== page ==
It’s a legal requirement to carry a correctly sized, serviceable lifejacket or PFD of the right type for each person on board a pleasure boat in New Zealand. This rule applies to all boats, including tenders and larger craft.

It is the skipper’s legal responsibility to ensure that lifejackets are worn in situations of heightened risk, such as when crossing a bar, in rough water, during an emergency, and by non-swimmers.

Lifejackets carried by number of people on board

Lifejackets carried by number of people on board

The survey found 99% of vessels met the legal requirement to carry enough lifejackets or PFDs for all people on board (up from 93% in 2011).

On 94% of vessels surveyed, some or all of those on board were wearing lifejackets or PFDs, compared with 73% of those on board in 2011.

On 38% of the vessels, all of the occupants were wearing lifejackets or PFDs at the time of the survey, and some of the occupants were wearing lifejackets or PFDs on 56% of vessels.

On 6% of the vessels, no one on board was wearing lifejackets at the time of the survey. On 2% of vessels, one or more children aged 10 and under were not wearing a lifejacket or PFD.

One percent of vessels did not meet the legal requirement of carrying enough lifejackets and PFDs for all on board and no lifejackets were carried on less than 1% of vessels.

Lifejackets carried by vessel type

Lifejackets carried by vessel type

Skippers of dinghies and inflatable craft were the most likely to carry enough lifejackets for all on board (both 100%), followed by skippers of powerboats (98%), yachts (97%), kayaks (96%) and jetskis (94%). Lifejacket carriage was higher across the board for all vessel types, compared with 2011.

Communications equipment – if you can’t contact us, we can’t rescue you

The survey found 70% of vessels were carrying the recommended two or more types of emergency communications equipment, and 94% of vessels carried at least one piece of communications equipment. No emergency communications equipment was carried on 6% of vessels.

Number of communication types carried

Number of communication types carried

Emergency communications equipment includes VHF radios, distress beacons (PLBs – personal locator beacons or EPIRBs – emergency position-indicating radio beacons), distress flares and cell phones.

Communication types carried

Number of communication types carried

The survey found the most common type of communications equipment carried was a cell phone, with 91% of vessels carrying at least one. Of these, 53% of skippers carried their cell phones in a plastic bag. The next most common type of equipment was a VHF radio (carried by 62% of vessels), followed by flares (52%), and distress beacons (15%).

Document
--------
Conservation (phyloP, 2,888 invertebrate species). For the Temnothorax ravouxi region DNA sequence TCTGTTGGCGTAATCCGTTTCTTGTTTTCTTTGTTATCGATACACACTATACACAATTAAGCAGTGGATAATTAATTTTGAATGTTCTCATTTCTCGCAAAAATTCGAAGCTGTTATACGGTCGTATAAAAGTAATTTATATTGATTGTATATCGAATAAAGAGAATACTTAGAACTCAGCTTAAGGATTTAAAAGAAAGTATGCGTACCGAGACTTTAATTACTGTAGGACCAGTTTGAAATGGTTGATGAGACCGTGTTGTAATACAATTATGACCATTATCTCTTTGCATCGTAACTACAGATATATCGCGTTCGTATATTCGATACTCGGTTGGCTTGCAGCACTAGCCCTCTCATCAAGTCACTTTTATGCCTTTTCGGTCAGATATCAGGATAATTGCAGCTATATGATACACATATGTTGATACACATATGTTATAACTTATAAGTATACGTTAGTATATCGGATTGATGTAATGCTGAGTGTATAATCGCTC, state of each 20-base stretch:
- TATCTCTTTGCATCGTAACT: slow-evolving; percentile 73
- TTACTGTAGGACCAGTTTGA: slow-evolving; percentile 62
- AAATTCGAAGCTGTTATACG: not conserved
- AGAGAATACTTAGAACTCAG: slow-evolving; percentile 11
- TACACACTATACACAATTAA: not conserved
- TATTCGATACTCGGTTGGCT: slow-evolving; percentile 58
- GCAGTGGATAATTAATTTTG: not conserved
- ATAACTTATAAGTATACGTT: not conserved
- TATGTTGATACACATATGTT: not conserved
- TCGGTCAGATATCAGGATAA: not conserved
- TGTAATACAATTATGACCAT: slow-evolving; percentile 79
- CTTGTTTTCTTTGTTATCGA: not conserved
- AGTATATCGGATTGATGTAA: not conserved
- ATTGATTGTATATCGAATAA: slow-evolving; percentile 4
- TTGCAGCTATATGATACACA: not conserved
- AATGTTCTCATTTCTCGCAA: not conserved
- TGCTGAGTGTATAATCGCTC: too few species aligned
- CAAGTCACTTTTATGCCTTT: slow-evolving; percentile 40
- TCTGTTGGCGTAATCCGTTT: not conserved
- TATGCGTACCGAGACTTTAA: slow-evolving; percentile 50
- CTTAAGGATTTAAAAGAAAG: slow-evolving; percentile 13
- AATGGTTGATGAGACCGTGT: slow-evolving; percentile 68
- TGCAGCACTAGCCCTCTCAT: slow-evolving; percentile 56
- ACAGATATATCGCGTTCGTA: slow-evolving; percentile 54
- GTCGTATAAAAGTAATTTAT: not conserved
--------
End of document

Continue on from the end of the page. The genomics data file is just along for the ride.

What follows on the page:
The survey found skippers of powerboats were the most likely to carry two or more types of communications equipment (77%), followed by skippers of yachts (66%), inflatable craft (37%), kayaks (28%), jetskis (23%), and dinghies (21%).

Two or more communication types carried by vessel type

Two or more communication types carried by vessel type

It is recommended that vessels carry at least two types of emergency communications that will work even when wet. Each type of equipment has strengths and weaknesses, so it pays to know what will work best in the area you are going. Cell phones should not be relied upon as the main form of communication and should be carried on your person in a sealed plastic bag, as they are useless once wet.

Register your beacon

Boat ramp survey results show that, of those who carried a distress beacon (EPIRB or PLB), 61% of EPIRBs and 66% of PLBs were registered. Registering your beacon is a legal requirement and it’s free. A registered beacon means a more targeted response can be launched in the event of a beacon activation and it also means a search and rescue response is less likely to be launched in the event of an inadvertent activation.

Weather – if in doubt, don’t go out

The number of skippers checking the weather conditions before departure dropped in 2012, down to 79% from 85% in 2011.

Weather checked before departure

Weather checked before departure

Owners of powerboats were most likely to have checked the marine weather forecast (82%), while kayakers (68%) and yachties (56%) were least likely to have checked the forecast.

Marine weather forecasts are readily available on VHF radio channels, the internet, newspapers, and local and national radio.

Back to index

Cover of Issue 40
Return to the index for Safe Seas Clean Seas Issue 40, June 2012
Return to index
Previous: Customised Coastguard safety systems future-proof
Previous
Next: Manila STCW Amendments now in force
Next